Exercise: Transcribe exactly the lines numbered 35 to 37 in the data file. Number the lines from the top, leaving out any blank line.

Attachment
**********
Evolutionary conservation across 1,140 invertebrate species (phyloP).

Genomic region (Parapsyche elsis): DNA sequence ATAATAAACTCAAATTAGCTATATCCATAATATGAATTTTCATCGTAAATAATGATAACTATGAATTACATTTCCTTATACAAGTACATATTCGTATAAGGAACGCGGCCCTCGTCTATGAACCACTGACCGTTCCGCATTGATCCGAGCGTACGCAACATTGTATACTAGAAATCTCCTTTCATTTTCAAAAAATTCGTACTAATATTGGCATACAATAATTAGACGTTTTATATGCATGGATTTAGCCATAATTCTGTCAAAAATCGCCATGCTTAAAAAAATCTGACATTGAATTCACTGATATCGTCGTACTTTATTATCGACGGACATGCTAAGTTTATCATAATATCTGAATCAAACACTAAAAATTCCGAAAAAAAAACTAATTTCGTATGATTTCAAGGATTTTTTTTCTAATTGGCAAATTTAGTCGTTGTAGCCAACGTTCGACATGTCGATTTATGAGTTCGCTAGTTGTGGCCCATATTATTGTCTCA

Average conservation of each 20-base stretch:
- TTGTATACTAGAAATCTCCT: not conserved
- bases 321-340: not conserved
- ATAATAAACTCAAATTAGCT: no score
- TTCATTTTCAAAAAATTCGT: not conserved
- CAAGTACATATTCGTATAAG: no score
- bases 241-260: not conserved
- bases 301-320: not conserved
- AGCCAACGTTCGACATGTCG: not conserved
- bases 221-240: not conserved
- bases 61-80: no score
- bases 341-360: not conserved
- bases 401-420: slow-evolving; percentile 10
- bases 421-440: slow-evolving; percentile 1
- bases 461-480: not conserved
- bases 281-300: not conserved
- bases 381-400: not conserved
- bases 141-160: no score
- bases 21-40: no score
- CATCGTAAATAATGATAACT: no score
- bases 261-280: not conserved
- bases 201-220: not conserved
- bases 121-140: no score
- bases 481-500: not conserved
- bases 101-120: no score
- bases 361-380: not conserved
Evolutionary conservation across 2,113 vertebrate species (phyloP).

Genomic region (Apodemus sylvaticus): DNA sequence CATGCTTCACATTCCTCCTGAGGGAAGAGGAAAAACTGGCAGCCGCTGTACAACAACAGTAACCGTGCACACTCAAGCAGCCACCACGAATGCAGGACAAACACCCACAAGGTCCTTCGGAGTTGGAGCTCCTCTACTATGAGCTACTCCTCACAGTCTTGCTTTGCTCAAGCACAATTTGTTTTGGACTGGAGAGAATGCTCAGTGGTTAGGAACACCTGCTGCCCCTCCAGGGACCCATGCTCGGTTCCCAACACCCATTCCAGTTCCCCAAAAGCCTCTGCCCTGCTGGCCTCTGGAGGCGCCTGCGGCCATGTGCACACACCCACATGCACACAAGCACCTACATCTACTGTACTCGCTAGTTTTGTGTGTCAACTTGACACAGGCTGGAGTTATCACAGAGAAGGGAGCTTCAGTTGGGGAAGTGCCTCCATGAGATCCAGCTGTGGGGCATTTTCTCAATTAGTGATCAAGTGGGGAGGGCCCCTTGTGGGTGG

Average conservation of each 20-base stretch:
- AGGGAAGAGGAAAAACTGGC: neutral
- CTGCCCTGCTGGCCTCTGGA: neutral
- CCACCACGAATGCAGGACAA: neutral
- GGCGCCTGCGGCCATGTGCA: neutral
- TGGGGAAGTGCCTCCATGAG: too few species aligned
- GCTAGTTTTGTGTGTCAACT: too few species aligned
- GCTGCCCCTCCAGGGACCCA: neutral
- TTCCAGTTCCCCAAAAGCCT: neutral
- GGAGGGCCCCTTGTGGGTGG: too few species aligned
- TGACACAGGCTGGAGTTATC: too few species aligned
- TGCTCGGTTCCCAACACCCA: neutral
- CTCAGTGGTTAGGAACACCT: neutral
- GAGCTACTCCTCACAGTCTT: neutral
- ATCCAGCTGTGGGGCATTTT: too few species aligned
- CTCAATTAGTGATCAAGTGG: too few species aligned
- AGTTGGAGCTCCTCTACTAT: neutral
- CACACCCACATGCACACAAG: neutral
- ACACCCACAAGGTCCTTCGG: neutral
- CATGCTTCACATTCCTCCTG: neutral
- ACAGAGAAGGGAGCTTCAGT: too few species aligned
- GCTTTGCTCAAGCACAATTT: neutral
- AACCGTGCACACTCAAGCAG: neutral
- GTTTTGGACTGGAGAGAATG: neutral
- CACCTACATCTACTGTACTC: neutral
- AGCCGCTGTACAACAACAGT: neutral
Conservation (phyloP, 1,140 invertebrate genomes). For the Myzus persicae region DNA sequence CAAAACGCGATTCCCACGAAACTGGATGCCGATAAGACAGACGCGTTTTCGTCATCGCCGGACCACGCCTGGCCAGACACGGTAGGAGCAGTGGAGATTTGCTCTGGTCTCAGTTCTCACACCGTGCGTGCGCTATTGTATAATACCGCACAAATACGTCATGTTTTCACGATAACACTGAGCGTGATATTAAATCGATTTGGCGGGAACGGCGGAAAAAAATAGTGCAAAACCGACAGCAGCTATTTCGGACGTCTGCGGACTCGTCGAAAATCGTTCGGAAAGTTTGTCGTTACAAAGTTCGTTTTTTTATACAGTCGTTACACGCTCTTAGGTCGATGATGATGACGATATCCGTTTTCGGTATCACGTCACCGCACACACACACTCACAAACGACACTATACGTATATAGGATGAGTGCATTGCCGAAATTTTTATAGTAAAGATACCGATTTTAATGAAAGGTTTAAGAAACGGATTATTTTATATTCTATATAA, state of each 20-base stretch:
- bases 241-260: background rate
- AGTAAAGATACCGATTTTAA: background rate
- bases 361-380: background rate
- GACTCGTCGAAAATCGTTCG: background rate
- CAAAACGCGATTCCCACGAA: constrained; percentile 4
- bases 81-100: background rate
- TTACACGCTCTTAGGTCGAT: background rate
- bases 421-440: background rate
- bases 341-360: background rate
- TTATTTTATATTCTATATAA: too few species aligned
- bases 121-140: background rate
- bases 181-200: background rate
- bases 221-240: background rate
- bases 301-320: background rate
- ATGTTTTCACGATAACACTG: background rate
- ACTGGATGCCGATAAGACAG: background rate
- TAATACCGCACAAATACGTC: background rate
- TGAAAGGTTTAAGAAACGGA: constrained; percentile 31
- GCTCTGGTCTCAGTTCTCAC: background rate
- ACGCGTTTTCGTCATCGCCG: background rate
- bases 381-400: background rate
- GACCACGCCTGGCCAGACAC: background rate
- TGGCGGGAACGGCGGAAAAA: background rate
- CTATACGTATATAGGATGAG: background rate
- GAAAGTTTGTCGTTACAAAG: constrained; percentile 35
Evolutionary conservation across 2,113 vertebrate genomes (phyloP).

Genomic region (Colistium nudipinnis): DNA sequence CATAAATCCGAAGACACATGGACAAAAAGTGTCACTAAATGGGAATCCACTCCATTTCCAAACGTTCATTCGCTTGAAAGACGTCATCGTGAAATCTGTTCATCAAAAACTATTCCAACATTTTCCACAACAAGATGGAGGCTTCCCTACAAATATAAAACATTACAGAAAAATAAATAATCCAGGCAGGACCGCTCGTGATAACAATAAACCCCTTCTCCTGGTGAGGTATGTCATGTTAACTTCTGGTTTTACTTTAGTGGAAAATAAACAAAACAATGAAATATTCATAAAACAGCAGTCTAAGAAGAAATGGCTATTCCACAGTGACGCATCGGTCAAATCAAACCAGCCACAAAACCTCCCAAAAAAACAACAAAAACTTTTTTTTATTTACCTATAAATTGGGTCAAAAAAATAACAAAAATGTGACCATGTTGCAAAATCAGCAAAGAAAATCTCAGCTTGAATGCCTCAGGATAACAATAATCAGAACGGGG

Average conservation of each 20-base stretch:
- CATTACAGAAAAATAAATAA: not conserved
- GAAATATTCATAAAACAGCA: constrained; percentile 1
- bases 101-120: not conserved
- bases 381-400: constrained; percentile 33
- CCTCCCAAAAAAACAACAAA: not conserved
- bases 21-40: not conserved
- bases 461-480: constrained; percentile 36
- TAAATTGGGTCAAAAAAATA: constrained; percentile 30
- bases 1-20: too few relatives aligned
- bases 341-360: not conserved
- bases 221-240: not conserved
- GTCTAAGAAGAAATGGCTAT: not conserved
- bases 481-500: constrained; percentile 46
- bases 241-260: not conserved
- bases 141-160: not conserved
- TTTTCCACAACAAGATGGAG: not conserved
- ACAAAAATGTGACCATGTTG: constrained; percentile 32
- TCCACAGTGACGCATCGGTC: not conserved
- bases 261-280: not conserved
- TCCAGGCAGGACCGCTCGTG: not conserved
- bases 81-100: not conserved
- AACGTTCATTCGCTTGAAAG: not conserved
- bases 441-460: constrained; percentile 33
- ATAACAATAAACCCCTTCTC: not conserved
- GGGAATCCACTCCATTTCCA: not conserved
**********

- GGCGCCTGCGGCCATGTGCA: neutral
- TGGGGAAGTGCCTCCATGAG: too few species aligned
- GCTAGTTTTGTGTGTCAACT: too few species aligned